Halloween has arrived!
* The zom-com "Shaun of the Dead" will be shown at midnight Friday, Oct. 25, at the Woodstock Theatre. $5. * The supernatural comedy "Ghostbusters" will be shown at 9 p.m. Friday, Oct. 25, at the Ogden 6 in Naperville. $4. * Mel Brook's classic "Young Frankenstein" will be shown at midnight Friday, Oct. 25, at the Tivoli in Downers Grove. $5.
* The comedy "Hotel Transylvania" will be shown free at 10 a.m. Saturday, Oct. 26, at the Charlestowne 18 in St. Charles, the Elk Grove in Elk Grove Village, the Ogden 6 in Naperville, the Fox Lake and the Cinema 12 in Carpentersville. The Tivoli in Downers Grove will show it at 11 a.m. Saturday, and the York in Elmhurst will show it at 9:30 a.m. .
* Actor Robert Englund pops in this weekend at both Naperville's Hollywood Palms and Woodridge's Hollywood Blvd. for showings of his iconic horror tale "Nightmare on Elm Street." .
* "An American Werewolf in London" and "The Monkey's Paw" will be shown Friday and Saturday, Oct. 25 and 26, at the Muvico Rosemont 18, 9701 Bryn Mawr Ave., Rosemont. Prices vary by package. .
* Two seminal works by noted sleazemaster Jim Wynorski will be presented this weekend at "The B Movie Celebration" at Hollywood Blvd. theaters, Woodridge. Wynorski's first feature "The Lost Empire" (1983) and his "Chopping Mall" (1986) are double-billed. "Empire" was thought lost for 30 years. You decide if it should have stayed lost. .
* The Chicago International Children's Film Festival presents its 30th anniversary Boo Bash from 2 to 5 p.m. Sunday, Oct. 27, at the Park West Chicago, 322 W. Armitage Ave., Chicago. All proceeds go to Facets programs. .
* Roman Polanski's 1968 devil worship thriller and Hollywood debut "Rosemary's Baby" celebrates its 45th anniversary at the Music Box, 3733 N. Southport Ave., Chicago, starting this weekend. $9.95 admission. .
* Also at the Music Box: The alleged Halloween edition of the cult classic "The
Rocky Horror Picture Show." Friday and Saturday, Oct. 25 and 26, and Oct. 31 only. Tickets $13.75.
* "Halloween Horror 101" traces the development of horror cinema and the creation of iconic characters such as Frankenstein's monster, Dracula, the Wolfman and the Mummy, on Sunday at the 30th annual Chicago International Children's Film Festival Oct. 25 to Nov. 3 through Facets Multimedia, 1517 W. Fullerton Ave., Chicago.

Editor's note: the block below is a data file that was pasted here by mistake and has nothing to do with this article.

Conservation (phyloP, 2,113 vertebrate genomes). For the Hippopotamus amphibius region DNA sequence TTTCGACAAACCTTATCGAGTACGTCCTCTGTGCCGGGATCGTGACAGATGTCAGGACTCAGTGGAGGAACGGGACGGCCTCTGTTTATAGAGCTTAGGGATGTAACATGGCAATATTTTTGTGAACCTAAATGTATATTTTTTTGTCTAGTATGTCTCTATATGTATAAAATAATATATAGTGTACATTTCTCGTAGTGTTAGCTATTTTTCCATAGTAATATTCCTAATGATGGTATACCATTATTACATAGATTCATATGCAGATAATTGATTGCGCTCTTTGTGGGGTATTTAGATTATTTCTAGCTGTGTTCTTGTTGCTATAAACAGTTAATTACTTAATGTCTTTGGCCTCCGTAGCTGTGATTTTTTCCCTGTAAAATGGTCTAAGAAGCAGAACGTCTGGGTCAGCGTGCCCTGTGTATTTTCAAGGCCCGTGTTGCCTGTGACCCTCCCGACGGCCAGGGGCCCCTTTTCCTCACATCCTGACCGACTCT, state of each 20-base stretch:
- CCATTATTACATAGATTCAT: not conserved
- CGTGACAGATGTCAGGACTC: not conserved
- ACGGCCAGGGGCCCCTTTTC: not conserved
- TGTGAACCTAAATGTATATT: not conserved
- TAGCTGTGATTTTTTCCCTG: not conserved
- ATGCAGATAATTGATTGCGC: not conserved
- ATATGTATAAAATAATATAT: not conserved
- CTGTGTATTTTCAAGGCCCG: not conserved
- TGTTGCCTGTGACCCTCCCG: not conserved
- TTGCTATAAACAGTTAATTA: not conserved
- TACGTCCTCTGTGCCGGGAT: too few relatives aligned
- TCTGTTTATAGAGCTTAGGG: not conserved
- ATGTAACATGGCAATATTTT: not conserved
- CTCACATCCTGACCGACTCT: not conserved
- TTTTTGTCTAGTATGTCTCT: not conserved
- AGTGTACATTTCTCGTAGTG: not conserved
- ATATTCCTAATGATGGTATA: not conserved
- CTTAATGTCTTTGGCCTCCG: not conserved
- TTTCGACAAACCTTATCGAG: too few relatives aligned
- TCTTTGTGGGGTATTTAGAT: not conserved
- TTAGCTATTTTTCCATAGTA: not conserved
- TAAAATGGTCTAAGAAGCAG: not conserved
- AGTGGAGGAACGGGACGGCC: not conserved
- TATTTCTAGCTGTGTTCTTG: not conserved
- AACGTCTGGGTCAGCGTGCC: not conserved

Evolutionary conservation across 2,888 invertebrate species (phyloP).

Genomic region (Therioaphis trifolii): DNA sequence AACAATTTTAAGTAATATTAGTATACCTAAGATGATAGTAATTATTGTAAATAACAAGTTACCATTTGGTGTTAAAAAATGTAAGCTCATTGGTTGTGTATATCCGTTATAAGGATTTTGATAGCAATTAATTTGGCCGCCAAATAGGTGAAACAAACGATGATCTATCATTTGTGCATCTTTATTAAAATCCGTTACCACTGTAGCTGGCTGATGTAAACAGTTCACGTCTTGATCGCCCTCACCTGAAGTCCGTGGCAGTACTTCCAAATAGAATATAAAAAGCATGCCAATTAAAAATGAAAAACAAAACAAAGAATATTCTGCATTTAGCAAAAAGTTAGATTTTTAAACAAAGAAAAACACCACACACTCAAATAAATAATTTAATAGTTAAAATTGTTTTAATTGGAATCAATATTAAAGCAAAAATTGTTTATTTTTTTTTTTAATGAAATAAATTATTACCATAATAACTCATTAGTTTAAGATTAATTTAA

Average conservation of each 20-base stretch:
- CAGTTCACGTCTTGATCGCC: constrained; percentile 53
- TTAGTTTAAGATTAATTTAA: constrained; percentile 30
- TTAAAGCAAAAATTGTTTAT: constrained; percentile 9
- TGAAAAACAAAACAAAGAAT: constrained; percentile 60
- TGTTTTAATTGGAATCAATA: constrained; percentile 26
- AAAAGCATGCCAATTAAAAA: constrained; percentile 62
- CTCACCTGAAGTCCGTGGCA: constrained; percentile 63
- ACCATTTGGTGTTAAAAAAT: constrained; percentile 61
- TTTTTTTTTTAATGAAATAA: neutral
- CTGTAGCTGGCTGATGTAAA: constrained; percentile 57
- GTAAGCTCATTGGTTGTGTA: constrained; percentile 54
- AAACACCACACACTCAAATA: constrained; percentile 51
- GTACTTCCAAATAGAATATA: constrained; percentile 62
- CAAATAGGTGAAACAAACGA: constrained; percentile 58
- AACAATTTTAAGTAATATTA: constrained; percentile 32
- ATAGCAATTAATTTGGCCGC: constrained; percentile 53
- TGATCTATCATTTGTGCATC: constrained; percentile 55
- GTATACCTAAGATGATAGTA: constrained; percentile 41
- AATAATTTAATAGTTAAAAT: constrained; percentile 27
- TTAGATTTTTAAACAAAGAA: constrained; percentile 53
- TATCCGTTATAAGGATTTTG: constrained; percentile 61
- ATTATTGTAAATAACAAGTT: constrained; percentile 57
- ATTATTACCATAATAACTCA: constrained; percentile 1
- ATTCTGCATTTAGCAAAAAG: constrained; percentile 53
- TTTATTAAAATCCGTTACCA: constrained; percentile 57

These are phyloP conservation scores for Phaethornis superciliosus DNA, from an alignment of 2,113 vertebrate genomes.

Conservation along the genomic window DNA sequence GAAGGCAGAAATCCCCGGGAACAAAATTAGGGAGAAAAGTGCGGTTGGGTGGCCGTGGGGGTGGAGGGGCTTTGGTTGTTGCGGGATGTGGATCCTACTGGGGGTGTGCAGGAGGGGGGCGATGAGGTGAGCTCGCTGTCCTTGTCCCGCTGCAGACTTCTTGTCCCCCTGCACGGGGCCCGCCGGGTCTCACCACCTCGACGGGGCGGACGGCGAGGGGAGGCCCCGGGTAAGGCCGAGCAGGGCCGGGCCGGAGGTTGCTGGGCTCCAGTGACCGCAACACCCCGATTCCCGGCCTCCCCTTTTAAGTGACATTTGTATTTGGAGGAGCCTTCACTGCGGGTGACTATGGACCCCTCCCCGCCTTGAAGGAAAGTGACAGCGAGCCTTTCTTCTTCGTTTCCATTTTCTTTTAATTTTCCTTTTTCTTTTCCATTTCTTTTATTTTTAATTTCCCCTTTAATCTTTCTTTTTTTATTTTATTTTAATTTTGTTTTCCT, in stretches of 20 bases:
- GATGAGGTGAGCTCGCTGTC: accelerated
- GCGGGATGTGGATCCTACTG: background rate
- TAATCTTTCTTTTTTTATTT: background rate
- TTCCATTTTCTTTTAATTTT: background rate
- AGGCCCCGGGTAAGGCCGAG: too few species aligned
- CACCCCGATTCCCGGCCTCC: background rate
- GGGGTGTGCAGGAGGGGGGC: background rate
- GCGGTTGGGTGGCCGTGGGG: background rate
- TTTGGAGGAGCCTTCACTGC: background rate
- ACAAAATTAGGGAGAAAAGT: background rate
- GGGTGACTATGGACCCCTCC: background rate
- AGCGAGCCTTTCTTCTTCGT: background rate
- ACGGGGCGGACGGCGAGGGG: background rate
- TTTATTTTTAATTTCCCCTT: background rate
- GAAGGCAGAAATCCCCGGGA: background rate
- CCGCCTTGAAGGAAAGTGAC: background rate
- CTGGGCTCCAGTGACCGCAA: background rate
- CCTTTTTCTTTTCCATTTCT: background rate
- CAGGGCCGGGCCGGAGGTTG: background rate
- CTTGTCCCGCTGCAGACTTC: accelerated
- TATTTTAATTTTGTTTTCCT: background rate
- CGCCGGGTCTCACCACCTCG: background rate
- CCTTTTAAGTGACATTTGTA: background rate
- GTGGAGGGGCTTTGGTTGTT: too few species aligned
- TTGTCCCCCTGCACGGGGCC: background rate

Chicago Film Critics Association member Dave Canfield of will lead participants through the who's who of cinematic horror, just one of the many workshops, movies, panels and special presentations at the festival. Go to or call (773) 281-9075 for tickets and full schedules of events.
Mini-review: "Escape From Tomorrow"
If you go to , you'll see a running clock under the words "Number of hours since release we haven't been sued." That's because director Randy Moore and his merry band of guerrilla filmmakers shot "Escape From Tomorrow" in Disney World without permission.
It's diabolical, edgy, surrealistic, and I have no idea what it all means. But for 104 minutes, writer/director Moore held me spellbound in anticipation of the next piece of weirdness he would drop on my aching imagination.
In this gleaming, black-and-white magical mystery tour of the "happiest place on Earth," Jim (Roy Abramsohn, emanating a Dennis Quaid/Craig T. Nelson vibe) arrives with his wife Emily (Elena Schuber) and two kids to have a good time.
A phone call that he has been laid off kick-starts a bad time for Jim, who in short order begins to perversely fantasize that two omnipresent skinny French teens have the hots for him.
This paves the way for stranger developments: demonic faces appear on patrons and Disney employees; a defrocked Disney princess (Alison Lees-Taylor) practically rapes Jim after drugging him; Jim is imprisoned deep inside Epcot; Jim has one of the nastiest visits to a toilet bowl since the one in Stephen King's "Dreamcatcher."
Moore's movie is part British miniseries "The Prisoner," part "The 5,000 Fingers of Dr. T," part "Lolita" and part any-David- Lynch-movie-you-choose. Its alternate realities and fantastical allusions to classic fairy tales may not have much to say about commercialism or personal happiness.
But chasing Jim down all those meandering, dead-end rabbit holes sure is a lot of escapist fun.
"Escape From Tomorrow" opens at the Music Box in Chicago. Not rated, but contains coarse language, sexual situations, nudity and violence. 104 minutes. . . .
Mini-review: "Mischief Night"
Even on the level of formulaic, kill-crazy home invasion movies, "Mischief Night" barely musters a modicum of suspense or tension.
Richard Schenkman's horror tale adds a touch of "Wait Until Dark" in making its preteen protagonist Emily Walton (Noell Coet) blind ever since a terrible car accident killed her mother two years ago. (Because her blindness was psychologically induced, she could regain her sight at any time. Good to know.)
On so-called "Mischief Night," when people are expected to do Halloweenie things, her dad (Daniel Hugh Kelly) departs for a date - - or so Emily thinks, leaving her alone in a seemingly isolated house.